In the world of databases, a view is a query that’s stored on a database.

The term can also be used to refer to the result set of a stored query.

To create a view, you write a query, then save it as a view.

To run a view, you query it, just like you’d query a table. The difference is that, the view itself is a query. So when you query the view, you’re effectively querying a query.  This enables you to save complex queries as views, then run simple queries against those views.

Views are sometimes referred to as virtual tables, because they present data in the form of a table, but without such a table existing in the database.

A view can present data from multiple tables and present it as though it’s in a single table (just like any other SELECT query).  So when creating a view (just as creating any SELECT query), you specify which columns to display.

Creating a View

Views are created using the (SQL) CREATE VIEW statement. So for example, to create a view called say, “NewCustomers” you would start with:


Followed by the query that makes up the view.

Here’s an example of a view that has just been created in SQL Server:

Screenshot of a SQL view script in SQL Server 2014

A SQL view has just been created, and now appears in the Object Explorer under the “Views” node.

Querying a View

You “run” a view by querying it, just as you’d query a table. So, for example, you could perform a SELECT query against the NewCustomers view like this:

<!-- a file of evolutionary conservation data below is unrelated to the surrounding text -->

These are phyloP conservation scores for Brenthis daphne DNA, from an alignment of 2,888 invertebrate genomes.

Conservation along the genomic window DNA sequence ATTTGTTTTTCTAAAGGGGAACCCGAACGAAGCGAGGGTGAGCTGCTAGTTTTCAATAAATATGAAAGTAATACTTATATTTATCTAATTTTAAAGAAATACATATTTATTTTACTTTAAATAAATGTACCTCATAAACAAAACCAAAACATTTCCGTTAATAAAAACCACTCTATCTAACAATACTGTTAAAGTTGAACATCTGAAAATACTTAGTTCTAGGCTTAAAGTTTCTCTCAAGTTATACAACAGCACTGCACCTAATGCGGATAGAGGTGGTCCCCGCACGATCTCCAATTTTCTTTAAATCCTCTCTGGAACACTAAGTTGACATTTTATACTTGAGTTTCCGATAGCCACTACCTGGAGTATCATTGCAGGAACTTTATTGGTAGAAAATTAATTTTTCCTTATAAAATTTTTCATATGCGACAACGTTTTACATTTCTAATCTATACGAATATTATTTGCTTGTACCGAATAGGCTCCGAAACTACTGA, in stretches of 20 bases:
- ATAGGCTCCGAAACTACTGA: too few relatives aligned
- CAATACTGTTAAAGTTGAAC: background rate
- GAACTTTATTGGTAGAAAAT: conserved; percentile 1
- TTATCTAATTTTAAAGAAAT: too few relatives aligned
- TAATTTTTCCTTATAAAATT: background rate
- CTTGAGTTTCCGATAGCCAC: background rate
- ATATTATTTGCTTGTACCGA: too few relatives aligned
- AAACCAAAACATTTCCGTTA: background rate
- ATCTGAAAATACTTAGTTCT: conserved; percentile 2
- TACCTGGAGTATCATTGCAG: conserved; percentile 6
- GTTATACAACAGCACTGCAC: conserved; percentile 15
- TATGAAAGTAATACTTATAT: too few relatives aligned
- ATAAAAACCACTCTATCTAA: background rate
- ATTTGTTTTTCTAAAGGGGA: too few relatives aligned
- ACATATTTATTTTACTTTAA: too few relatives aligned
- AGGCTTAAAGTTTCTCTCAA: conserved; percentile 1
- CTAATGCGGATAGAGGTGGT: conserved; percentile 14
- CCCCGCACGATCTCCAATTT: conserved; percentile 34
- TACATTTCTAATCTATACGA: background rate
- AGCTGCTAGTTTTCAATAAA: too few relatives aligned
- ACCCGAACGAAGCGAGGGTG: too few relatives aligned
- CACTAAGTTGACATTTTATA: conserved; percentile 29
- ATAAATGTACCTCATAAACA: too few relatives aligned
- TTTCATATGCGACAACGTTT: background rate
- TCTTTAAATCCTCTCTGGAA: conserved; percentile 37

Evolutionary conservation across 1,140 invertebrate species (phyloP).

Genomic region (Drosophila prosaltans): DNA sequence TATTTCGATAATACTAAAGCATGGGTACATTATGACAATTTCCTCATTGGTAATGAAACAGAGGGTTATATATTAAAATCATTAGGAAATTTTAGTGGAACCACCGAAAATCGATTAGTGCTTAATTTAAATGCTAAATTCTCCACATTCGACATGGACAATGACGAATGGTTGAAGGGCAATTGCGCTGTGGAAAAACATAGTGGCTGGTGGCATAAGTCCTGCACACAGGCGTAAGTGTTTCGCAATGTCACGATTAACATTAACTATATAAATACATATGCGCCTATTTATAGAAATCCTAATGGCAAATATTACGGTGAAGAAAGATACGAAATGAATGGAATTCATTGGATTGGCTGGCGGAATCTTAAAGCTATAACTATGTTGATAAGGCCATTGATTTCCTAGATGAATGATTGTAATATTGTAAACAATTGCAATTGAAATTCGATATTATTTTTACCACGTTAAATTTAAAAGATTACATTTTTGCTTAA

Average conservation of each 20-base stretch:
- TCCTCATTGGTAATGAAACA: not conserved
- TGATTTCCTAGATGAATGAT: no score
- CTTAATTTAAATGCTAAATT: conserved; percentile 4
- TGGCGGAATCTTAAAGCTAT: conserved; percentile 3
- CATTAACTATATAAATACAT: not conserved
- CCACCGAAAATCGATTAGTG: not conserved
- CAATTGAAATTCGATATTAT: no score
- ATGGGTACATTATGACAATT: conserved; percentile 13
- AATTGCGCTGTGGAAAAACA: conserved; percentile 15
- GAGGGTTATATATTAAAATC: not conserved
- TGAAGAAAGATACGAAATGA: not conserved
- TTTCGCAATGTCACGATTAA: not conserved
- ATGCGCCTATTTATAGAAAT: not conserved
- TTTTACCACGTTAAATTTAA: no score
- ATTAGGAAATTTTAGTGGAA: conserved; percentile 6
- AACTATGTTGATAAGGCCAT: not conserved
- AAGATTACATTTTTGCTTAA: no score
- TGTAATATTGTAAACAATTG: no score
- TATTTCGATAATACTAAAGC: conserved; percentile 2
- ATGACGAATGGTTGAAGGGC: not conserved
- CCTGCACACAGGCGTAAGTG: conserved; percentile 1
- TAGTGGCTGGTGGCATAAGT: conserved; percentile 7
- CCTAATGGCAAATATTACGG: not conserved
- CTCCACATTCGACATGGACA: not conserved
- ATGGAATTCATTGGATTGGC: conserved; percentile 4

SELECT * FROM NewCustomers

You can also narrow the results down, just as you can with a normal query. So, you could also do this, for example:

SELECT * FROM NewCustomers

WHERE OrderValue > $150

Here’s an example of querying the view that was created in the previous screenshot:

Screenshot of running a SQL view in SQL Server 2014

Run a view by using a SELECT statement.

Updatable Views

Some views can be used to update data. So in this case, you can use an INSERT, UPDATE, or DELETE statement to modify the data in the underlying base tables.

However, there are many cases where you can’t update data through a view, for example, if it’s returning aggregate data (such as SUM(), AVG(), etc). It’s best to check the documentation for your DBMS to see what restrictions are placed on updatable views.

Advantages of Views

Views provide several advantages over tables. Here are some of the main benefits of views over tables:

Simplified Code

Views can allow you to write simpler queries. So, rather than running a complex query against a table, you can run a simple query against a view (which contains the complex query).

Enhanced Security

Views can restrict access to only the data that a given user is authorised to access.

For example, you could give a user access to a view, but not the underlying table/s that the view queries. Therefore, the user will only have access to the columns defined in the view.By excluding certain columns in the view, you are denying the user access to the data in those columns.

Better Usability

Views can present data in a simplified way. So data can be presented in a way that makes more sense to the user (rather than imposing the underlying table structure on them).

Better Maintainability

Views can also help in cases where the table structure is changed.

If a database’s table structure is changed, a view can make this seamless to the user. Users can continue to query the view without knowing the underlying tables have been changed. In this case, the view could be updated to query the new table structure, while returning the same “virtual table” to the user, along with the same column names.